This February, then-Atari CEO Bruno Bonnell announced that he wanted his company to "refocus our creativity efforts on external studios, rather than internal development." Thus began a veritable fire sale of the ailing publisher's numerous in-house developers. First on the auction block was Stuntman developer Paradigm Entertainment, which was sold to THQ in May. In July, Ubisoft scooped up Reflections Interactive and its once-coveted Driver license for $21.6 million. Then, in late September, Enter the Matrix studio Shiny Entertainment was sold off to Foundation 9, a fast-growing consortium of development studios, for a paltry $1.6 million.
According to Bonnell, the idea behind the sell-off was twofold: to raise revenue and cut costs. Today, the tactic bore fruit. Atari announced a profit for the July-September 2006 quarter, its first in years. While notable, the size of the profit was less than impressive--just $311,000 during the quarter, which is the second of Atari's 2007 financial year. Still, that was better than the $25.2 million the company lost between July and September 2005.
While profit was up, overall revenue was down--way down. Atari took in $28.6 million for the quarter, a decrease from $38.4 million during the same period in 2005. The publisher's biggest release during the quarter was Test Drive Unlimited, an open-ended driving game for the Xbox 360. (It is due on the PC, PlayStation 2, and PlayStation Portable next year.) The game sold 96,804 copies between September 5 and 30, generating just under $3.9 million in revenue.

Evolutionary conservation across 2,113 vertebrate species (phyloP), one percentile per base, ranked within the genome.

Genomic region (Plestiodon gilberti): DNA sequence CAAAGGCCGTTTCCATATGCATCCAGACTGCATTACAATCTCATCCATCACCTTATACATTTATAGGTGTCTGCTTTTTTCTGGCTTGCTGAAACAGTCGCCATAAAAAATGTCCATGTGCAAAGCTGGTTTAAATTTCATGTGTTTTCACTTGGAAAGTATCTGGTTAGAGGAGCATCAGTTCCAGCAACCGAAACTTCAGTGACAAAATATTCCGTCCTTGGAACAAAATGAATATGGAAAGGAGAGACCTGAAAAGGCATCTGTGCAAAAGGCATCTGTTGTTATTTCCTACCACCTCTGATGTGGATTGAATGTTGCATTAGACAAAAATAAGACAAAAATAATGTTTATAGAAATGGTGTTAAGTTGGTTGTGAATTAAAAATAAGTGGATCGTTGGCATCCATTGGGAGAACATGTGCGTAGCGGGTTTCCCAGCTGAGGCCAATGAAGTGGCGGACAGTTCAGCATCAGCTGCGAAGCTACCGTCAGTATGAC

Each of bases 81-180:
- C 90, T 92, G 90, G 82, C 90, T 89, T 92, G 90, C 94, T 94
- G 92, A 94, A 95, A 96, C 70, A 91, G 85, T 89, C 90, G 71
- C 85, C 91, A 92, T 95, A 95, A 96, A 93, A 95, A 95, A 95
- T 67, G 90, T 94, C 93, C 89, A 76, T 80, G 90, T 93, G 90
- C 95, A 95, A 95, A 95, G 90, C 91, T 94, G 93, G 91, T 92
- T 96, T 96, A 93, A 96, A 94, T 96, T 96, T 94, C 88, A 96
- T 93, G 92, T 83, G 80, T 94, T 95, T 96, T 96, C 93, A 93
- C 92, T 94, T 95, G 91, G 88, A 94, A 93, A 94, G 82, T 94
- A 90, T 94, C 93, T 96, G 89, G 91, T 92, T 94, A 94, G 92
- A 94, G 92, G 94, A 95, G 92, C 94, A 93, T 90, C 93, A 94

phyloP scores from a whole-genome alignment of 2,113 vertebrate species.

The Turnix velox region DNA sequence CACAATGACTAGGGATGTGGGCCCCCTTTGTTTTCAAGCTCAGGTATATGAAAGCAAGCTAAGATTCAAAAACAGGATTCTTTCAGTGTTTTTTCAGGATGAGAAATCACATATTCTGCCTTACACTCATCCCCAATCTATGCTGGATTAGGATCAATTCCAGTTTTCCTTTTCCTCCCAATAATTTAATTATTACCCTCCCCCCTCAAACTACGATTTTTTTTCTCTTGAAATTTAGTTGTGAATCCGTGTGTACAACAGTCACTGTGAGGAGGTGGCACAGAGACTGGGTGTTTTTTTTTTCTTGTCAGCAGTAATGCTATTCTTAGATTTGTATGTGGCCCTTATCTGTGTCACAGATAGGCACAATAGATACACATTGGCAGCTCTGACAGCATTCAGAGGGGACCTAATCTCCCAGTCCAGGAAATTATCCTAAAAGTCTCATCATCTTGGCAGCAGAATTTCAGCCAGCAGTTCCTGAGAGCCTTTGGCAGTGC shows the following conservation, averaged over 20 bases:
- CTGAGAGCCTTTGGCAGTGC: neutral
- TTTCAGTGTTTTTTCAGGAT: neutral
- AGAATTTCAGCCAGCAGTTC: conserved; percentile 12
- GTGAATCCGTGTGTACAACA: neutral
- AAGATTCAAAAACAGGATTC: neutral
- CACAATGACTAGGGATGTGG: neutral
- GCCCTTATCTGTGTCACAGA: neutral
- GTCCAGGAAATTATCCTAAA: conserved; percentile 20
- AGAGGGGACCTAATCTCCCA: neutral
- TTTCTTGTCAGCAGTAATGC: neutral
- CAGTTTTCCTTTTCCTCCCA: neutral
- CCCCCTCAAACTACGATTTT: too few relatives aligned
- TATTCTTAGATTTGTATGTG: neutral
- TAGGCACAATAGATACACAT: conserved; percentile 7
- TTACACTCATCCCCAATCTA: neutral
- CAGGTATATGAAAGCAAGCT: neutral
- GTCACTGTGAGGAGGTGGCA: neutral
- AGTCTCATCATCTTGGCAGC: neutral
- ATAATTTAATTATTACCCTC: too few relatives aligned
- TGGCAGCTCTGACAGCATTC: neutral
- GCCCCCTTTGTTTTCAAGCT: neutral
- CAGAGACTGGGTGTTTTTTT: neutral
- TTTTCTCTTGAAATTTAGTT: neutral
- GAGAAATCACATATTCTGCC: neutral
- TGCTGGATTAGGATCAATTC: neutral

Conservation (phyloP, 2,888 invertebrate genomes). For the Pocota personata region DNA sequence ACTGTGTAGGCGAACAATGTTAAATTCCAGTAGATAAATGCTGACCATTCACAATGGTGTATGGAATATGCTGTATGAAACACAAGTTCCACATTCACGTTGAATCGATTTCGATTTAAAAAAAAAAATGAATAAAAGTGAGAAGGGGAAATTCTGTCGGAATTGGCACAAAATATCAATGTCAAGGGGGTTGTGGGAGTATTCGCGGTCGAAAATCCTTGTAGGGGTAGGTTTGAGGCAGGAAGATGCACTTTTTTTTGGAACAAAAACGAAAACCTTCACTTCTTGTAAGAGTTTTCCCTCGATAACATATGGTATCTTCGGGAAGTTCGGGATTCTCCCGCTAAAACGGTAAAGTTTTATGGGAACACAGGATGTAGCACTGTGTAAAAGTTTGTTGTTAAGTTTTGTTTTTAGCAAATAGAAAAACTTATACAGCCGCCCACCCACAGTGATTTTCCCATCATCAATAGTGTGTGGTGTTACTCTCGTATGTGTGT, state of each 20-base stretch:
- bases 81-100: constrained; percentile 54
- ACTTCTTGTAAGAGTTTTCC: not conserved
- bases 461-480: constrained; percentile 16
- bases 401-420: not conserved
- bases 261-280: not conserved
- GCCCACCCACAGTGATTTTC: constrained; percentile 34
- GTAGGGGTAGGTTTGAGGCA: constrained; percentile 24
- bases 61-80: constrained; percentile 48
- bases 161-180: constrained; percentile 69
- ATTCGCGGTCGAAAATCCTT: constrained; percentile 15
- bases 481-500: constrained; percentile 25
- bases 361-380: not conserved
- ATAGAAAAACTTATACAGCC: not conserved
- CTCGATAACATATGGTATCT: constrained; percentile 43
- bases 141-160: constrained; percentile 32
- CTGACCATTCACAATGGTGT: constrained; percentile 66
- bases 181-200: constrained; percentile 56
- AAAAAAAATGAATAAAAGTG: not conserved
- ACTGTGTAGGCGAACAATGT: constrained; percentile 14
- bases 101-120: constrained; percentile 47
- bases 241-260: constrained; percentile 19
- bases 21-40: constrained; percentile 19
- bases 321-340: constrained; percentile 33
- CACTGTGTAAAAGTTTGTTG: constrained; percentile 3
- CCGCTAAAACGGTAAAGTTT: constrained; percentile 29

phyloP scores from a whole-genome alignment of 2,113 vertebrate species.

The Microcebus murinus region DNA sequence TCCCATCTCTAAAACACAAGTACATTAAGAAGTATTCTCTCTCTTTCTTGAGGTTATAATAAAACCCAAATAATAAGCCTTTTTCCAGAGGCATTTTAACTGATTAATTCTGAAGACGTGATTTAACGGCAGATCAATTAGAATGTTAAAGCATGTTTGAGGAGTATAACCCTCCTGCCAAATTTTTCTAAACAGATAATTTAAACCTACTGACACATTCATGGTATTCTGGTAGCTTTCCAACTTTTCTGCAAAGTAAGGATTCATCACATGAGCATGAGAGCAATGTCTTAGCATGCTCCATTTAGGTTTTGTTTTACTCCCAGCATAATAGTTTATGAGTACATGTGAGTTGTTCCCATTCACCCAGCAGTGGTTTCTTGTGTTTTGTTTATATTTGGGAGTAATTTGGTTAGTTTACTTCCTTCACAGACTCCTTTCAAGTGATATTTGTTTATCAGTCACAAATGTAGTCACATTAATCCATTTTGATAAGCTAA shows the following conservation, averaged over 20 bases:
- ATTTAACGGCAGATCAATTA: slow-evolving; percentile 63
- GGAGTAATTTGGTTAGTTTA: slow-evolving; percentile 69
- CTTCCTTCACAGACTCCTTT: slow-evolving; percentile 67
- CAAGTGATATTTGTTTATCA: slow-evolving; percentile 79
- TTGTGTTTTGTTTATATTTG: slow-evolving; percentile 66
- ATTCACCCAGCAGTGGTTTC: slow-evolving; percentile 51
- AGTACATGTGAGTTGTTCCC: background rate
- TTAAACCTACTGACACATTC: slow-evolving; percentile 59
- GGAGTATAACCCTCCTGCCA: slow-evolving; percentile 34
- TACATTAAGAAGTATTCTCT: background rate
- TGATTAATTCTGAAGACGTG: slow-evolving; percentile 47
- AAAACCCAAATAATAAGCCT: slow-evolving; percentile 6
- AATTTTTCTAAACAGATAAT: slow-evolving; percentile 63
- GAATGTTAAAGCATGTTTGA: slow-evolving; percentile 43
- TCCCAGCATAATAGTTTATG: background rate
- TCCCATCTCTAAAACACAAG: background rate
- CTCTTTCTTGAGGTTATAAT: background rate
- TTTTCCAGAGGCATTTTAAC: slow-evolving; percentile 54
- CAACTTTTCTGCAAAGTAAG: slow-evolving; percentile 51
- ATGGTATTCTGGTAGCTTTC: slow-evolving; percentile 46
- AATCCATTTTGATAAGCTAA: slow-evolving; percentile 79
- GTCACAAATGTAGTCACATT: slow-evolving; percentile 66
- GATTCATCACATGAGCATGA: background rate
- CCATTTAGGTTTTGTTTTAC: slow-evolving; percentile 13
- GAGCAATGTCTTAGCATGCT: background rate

For the six months ending September 30, Atari lost $6.8 million, a major improvement over the $58.0 million shortfall it suffered during the same six months in 2005. Losses from continuing operations alone during the period were $14.1 million, down from $52.5 million the year before. To help pay for current operations, Atari today secured a three-year, $15 million loan from finance firm Guggenheim Corporate Funding, LLC.
"With the sale of the Shiny development studio, we have completed the divesture of our internal development studios streamlining our development operations," said David Pierce, Atari's newly appointed president and chief executive officer. "Finally, we are realizing the results of our previously announced cost reduction plans as general and administrative expenses are down 31 percent."
Atari's highest-profile fall release, the well-reviewed Neverwinter Nights 2 for PC, was released on October 31 during the company's third fiscal quarter. Notable releases for the rest of Atari's financial year, which ends on March 31, 2007, includes: Bullet Witch (Xbox 360 - Q1 2007), Dungeons and Dragons: Tactics (PSP - February 2007), and HOT PXL (PSP - February 2007). The company is supporting the Nintendo Wii launch with Dragon Ball Z: Budokai Tenkaichi 2, due out November 21. Atari is also releasing a tie-in with the Luc Besson-produced computer-animated kids' movie Arthur and the Invisibles for the PC, PS2, and Game Boy Advance in January. A previously planned PSP version of the game was not mentioned in Atari's earnings report.